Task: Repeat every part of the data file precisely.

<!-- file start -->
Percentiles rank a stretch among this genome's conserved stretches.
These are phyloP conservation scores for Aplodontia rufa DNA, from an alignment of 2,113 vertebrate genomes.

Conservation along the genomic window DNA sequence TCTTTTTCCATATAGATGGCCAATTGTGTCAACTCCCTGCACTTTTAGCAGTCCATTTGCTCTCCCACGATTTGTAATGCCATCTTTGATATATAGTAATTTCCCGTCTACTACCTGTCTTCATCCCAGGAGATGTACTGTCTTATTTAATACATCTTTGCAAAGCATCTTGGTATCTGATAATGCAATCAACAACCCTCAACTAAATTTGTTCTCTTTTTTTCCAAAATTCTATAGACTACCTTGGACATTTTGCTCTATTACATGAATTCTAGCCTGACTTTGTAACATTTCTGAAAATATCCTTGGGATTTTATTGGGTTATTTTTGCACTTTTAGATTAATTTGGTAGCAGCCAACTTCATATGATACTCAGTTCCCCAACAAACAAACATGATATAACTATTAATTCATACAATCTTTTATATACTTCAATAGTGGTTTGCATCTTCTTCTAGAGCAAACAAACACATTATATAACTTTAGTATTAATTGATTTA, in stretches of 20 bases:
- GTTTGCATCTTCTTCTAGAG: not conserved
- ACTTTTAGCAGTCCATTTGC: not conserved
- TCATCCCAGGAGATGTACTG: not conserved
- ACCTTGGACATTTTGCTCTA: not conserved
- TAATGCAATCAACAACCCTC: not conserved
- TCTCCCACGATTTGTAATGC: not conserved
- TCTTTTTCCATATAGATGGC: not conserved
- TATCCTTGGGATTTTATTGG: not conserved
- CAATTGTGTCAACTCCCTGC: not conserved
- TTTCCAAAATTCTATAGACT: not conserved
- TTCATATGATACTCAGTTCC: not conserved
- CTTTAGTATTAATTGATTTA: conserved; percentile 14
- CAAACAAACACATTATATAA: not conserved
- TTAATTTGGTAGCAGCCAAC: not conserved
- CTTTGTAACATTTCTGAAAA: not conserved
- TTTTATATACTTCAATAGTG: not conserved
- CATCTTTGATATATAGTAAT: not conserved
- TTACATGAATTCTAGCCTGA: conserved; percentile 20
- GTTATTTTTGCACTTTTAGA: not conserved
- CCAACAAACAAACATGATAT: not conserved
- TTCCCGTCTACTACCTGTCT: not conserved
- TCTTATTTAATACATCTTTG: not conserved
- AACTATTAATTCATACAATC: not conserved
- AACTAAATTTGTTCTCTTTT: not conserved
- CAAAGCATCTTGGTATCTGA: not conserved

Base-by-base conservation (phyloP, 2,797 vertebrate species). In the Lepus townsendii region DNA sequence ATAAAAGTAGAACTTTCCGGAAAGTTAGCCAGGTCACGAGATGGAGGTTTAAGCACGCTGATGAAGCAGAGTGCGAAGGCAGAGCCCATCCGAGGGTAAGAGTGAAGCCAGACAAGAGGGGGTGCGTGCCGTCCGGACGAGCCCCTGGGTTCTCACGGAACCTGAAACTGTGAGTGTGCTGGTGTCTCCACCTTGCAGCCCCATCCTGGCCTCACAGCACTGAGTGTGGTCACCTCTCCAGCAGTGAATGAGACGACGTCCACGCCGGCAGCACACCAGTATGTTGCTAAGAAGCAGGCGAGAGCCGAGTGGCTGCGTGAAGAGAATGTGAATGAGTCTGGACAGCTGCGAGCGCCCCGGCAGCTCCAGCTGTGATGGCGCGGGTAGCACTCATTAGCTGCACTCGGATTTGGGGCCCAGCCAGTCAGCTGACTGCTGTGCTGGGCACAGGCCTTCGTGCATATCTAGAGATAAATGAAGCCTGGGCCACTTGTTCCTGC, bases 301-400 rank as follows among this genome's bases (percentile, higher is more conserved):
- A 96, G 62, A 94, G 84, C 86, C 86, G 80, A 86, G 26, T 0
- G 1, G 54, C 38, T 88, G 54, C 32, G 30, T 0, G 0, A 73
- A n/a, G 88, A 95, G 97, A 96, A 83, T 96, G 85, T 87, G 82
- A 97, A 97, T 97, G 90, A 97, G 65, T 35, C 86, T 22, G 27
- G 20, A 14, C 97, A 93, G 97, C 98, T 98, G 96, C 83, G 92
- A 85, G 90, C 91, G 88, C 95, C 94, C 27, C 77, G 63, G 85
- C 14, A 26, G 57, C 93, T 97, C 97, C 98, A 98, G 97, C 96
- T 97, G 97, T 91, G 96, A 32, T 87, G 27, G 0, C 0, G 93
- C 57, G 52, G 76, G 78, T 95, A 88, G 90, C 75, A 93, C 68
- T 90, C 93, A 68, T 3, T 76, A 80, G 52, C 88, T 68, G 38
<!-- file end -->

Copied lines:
Percentiles rank a stretch among this genome's conserved stretches.
These are phyloP conservation scores for Aplodontia rufa DNA, from an alignment of 2,113 vertebrate genomes.

Conservation along the genomic window DNA sequence TCTTTTTCCATATAGATGGCCAATTGTGTCAACTCCCTGCACTTTTAGCAGTCCATTTGCTCTCCCACGATTTGTAATGCCATCTTTGATATATAGTAATTTCCCGTCTACTACCTGTCTTCATCCCAGGAGATGTACTGTCTTATTTAATACATCTTTGCAAAGCATCTTGGTATCTGATAATGCAATCAACAACCCTCAACTAAATTTGTTCTCTTTTTTTCCAAAATTCTATAGACTACCTTGGACATTTTGCTCTATTACATGAATTCTAGCCTGACTTTGTAACATTTCTGAAAATATCCTTGGGATTTTATTGGGTTATTTTTGCACTTTTAGATTAATTTGGTAGCAGCCAACTTCATATGATACTCAGTTCCCCAACAAACAAACATGATATAACTATTAATTCATACAATCTTTTATATACTTCAATAGTGGTTTGCATCTTCTTCTAGAGCAAACAAACACATTATATAACTTTAGTATTAATTGATTTA, in stretches of 20 bases:
- GTTTGCATCTTCTTCTAGAG: not conserved
- ACTTTTAGCAGTCCATTTGC: not conserved
- TCATCCCAGGAGATGTACTG: not conserved
- ACCTTGGACATTTTGCTCTA: not conserved
- TAATGCAATCAACAACCCTC: not conserved
- TCTCCCACGATTTGTAATGC: not conserved
- TCTTTTTCCATATAGATGGC: not conserved
- TATCCTTGGGATTTTATTGG: not conserved
- CAATTGTGTCAACTCCCTGC: not conserved
- TTTCCAAAATTCTATAGACT: not conserved
- TTCATATGATACTCAGTTCC: not conserved
- CTTTAGTATTAATTGATTTA: conserved; percentile 14
- CAAACAAACACATTATATAA: not conserved
- TTAATTTGGTAGCAGCCAAC: not conserved
- CTTTGTAACATTTCTGAAAA: not conserved
- TTTTATATACTTCAATAGTG: not conserved
- CATCTTTGATATATAGTAAT: not conserved
- TTACATGAATTCTAGCCTGA: conserved; percentile 20
- GTTATTTTTGCACTTTTAGA: not conserved
- CCAACAAACAAACATGATAT: not conserved
- TTCCCGTCTACTACCTGTCT: not conserved
- TCTTATTTAATACATCTTTG: not conserved
- AACTATTAATTCATACAATC: not conserved
- AACTAAATTTGTTCTCTTTT: not conserved
- CAAAGCATCTTGGTATCTGA: not conserved

Base-by-base conservation (phyloP, 2,797 vertebrate species). In the Lepus townsendii region DNA sequence ATAAAAGTAGAACTTTCCGGAAAGTTAGCCAGGTCACGAGATGGAGGTTTAAGCACGCTGATGAAGCAGAGTGCGAAGGCAGAGCCCATCCGAGGGTAAGAGTGAAGCCAGACAAGAGGGGGTGCGTGCCGTCCGGACGAGCCCCTGGGTTCTCACGGAACCTGAAACTGTGAGTGTGCTGGTGTCTCCACCTTGCAGCCCCATCCTGGCCTCACAGCACTGAGTGTGGTCACCTCTCCAGCAGTGAATGAGACGACGTCCACGCCGGCAGCACACCAGTATGTTGCTAAGAAGCAGGCGAGAGCCGAGTGGCTGCGTGAAGAGAATGTGAATGAGTCTGGACAGCTGCGAGCGCCCCGGCAGCTCCAGCTGTGATGGCGCGGGTAGCACTCATTAGCTGCACTCGGATTTGGGGCCCAGCCAGTCAGCTGACTGCTGTGCTGGGCACAGGCCTTCGTGCATATCTAGAGATAAATGAAGCCTGGGCCACTTGTTCCTGC, bases 301-400 rank as follows among this genome's bases (percentile, higher is more conserved):
- A 96, G 62, A 94, G 84, C 86, C 86, G 80, A 86, G 26, T 0
- G 1, G 54, C 38, T 88, G 54, C 32, G 30, T 0, G 0, A 73
- A n/a, G 88, A 95, G 97, A 96, A 83, T 96, G 85, T 87, G 82
- A 97, A 97, T 97, G 90, A 97, G 65, T 35, C 86, T 22, G 27
- G 20, A 14, C 97, A 93, G 97, C 98, T 98, G 96, C 83, G 92
- A 85, G 90, C 91, G 88, C 95, C 94, C 27, C 77, G 63, G 85
- C 14, A 26, G 57, C 93, T 97, C 97, C 98, A 98, G 97, C 96
- T 97, G 97, T 91, G 96, A 32, T 87, G 27, G 0, C 0, G 93
- C 57, G 52, G 76, G 78, T 95, A 88, G 90, C 75, A 93, C 68
- T 90, C 93, A 68, T 3, T 76, A 80, G 52, C 88, T 68, G 38